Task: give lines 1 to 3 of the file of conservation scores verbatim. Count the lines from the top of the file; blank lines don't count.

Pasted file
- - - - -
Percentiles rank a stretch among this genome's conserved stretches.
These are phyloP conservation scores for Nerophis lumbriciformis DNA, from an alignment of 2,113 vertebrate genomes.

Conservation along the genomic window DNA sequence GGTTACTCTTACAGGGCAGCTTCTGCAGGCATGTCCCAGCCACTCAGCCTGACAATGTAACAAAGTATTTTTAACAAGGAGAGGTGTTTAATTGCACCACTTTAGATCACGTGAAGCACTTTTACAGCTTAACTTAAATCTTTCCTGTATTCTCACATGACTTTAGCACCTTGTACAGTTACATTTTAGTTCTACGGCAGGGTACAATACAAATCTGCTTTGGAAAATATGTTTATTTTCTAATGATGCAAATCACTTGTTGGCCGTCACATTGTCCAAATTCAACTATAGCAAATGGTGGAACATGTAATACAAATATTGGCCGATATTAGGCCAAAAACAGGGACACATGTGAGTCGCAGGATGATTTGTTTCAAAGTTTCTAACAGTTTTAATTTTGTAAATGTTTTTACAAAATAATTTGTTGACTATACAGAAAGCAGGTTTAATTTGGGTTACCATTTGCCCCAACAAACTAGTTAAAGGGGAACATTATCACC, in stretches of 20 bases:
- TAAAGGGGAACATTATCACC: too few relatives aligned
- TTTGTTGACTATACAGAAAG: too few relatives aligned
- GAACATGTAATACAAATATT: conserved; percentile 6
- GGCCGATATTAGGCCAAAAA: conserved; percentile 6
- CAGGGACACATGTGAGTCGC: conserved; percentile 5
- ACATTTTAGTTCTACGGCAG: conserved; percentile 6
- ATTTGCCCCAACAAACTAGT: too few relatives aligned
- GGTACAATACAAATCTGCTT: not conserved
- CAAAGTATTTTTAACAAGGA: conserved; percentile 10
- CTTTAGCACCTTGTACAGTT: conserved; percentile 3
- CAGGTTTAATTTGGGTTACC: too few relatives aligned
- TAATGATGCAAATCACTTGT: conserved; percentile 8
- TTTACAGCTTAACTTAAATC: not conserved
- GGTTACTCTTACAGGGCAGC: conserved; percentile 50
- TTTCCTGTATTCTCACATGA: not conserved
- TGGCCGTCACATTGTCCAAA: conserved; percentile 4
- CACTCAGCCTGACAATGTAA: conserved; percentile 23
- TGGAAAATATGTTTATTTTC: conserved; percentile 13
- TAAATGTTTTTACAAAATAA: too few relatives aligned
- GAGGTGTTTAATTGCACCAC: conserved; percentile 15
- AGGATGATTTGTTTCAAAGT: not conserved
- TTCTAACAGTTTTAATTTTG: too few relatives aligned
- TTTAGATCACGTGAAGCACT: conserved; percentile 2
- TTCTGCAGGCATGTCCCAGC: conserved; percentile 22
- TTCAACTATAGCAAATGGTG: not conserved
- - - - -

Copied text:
Percentiles rank a stretch among this genome's conserved stretches.
These are phyloP conservation scores for Nerophis lumbriciformis DNA, from an alignment of 2,113 vertebrate genomes.

Conservation along the genomic window DNA sequence GGTTACTCTTACAGGGCAGCTTCTGCAGGCATGTCCCAGCCACTCAGCCTGACAATGTAACAAAGTATTTTTAACAAGGAGAGGTGTTTAATTGCACCACTTTAGATCACGTGAAGCACTTTTACAGCTTAACTTAAATCTTTCCTGTATTCTCACATGACTTTAGCACCTTGTACAGTTACATTTTAGTTCTACGGCAGGGTACAATACAAATCTGCTTTGGAAAATATGTTTATTTTCTAATGATGCAAATCACTTGTTGGCCGTCACATTGTCCAAATTCAACTATAGCAAATGGTGGAACATGTAATACAAATATTGGCCGATATTAGGCCAAAAACAGGGACACATGTGAGTCGCAGGATGATTTGTTTCAAAGTTTCTAACAGTTTTAATTTTGTAAATGTTTTTACAAAATAATTTGTTGACTATACAGAAAGCAGGTTTAATTTGGGTTACCATTTGCCCCAACAAACTAGTTAAAGGGGAACATTATCACC, in stretches of 20 bases: